As for Halloween…. Hah. Spooky, terrifying, haunting… all a gross understatement.
October 30 was the last day we were in the CCU. After a miraculous conversation and fiiiiinally an extubation, Adam was given the go ahead to go back upstairs and back "home" to 5B.
When we arrived that night, I finally felt that I could relax. That for the first time in what felt like forever, we were in the clear, we were safe… we were on our way to going home!!!!!!!! We had our nurses back, familiar faces, the happiest of greetings seeing Adam had a successful surgery and missing his sweet face for a few weeks…
It wasn't all rainbows and butterflies though. Every single person tried to convince me to go back to RMH (I literally LIVED bed side in the CUU) ...I know, gross - didn't leave to eat or shower… I know, I know… but when you're watching your healthy baby now hooked up to a machine breathing for him, I literally could not leave his side.
So I stayed the night in 5B.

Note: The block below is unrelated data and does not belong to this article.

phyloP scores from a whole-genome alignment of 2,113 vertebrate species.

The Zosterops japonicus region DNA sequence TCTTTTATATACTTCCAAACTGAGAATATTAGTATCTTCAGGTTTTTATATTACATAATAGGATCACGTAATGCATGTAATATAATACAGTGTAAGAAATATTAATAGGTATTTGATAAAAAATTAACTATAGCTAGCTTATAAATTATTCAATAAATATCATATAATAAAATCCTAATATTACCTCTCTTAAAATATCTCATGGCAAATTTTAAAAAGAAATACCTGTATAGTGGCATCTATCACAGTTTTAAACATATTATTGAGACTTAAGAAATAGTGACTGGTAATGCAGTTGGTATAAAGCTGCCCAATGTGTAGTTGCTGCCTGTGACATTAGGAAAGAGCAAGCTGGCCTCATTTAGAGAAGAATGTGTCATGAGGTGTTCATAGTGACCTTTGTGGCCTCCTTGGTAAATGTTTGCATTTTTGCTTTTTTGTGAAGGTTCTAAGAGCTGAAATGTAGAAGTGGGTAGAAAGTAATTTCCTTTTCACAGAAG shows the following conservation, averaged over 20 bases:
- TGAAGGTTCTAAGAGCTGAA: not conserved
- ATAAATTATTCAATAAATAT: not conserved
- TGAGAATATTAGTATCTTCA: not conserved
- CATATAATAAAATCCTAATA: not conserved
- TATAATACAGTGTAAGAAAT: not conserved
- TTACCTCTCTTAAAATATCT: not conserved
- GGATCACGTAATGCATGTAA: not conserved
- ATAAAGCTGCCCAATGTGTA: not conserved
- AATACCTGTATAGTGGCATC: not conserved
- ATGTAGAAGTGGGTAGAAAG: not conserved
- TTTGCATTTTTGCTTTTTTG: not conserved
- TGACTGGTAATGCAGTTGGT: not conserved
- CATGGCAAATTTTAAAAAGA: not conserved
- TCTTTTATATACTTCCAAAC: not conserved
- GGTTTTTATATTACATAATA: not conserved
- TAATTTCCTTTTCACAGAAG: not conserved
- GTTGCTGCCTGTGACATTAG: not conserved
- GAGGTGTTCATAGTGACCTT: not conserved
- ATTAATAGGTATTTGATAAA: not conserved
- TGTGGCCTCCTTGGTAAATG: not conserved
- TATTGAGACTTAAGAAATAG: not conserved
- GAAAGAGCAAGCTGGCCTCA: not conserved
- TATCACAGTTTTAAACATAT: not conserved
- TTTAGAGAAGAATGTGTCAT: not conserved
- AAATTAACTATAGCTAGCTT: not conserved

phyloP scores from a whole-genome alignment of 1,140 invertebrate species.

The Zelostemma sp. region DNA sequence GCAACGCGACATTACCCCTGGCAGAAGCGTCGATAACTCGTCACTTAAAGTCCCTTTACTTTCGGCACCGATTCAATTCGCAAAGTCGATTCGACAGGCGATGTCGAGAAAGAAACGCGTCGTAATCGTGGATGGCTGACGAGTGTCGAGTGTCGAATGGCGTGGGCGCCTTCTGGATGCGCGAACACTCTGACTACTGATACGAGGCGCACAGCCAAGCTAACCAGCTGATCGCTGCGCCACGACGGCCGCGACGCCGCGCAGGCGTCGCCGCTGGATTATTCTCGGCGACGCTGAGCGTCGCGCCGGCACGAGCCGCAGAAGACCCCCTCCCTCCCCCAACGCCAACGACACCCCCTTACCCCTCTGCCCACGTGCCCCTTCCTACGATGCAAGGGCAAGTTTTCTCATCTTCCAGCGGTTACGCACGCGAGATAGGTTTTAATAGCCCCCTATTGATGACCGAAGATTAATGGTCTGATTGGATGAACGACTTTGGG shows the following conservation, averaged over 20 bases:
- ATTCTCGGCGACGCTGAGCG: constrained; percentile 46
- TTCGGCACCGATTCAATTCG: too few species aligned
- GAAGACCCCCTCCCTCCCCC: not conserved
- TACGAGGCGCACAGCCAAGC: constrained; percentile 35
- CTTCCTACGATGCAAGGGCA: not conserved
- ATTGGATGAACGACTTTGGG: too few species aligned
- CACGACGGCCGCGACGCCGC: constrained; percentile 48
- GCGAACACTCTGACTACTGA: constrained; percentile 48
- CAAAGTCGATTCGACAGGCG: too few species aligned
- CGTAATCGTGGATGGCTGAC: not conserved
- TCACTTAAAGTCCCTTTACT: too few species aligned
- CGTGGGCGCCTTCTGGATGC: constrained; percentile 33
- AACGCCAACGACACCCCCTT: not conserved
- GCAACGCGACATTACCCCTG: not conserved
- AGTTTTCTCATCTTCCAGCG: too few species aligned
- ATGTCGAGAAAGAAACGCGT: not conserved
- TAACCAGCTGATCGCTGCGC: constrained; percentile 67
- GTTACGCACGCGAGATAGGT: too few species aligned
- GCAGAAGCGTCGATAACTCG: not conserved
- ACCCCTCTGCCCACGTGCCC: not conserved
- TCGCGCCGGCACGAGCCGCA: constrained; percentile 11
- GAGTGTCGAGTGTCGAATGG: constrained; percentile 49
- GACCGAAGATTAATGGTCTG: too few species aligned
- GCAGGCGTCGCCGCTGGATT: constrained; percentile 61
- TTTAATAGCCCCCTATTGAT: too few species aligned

I'll keep an already long story somewhat short, but that night around 1 or 2am ...after NUMEROUS times of me BEGGING our not-so-favourite nurse to change Adam's NG tube tapes….she didn't.
Adam pulled it out.
Keep in mind throughout his entire CCU stay they literally had signs over his bed, our 5B Fellows would come in daily to make sure NO ONE TOUCHED OR MOVED THE NG. It was acting like a stent so that his repaired esophagus could HEAL properly.
If it was moved or touched it could tear his anastomosis (Lord, there's a trigger word) ...it means it could tear his repair, the surgery would be pretty much useless if it unattached because of the removal or movement of the NG, as it was left in place for his esophagus to heal around it.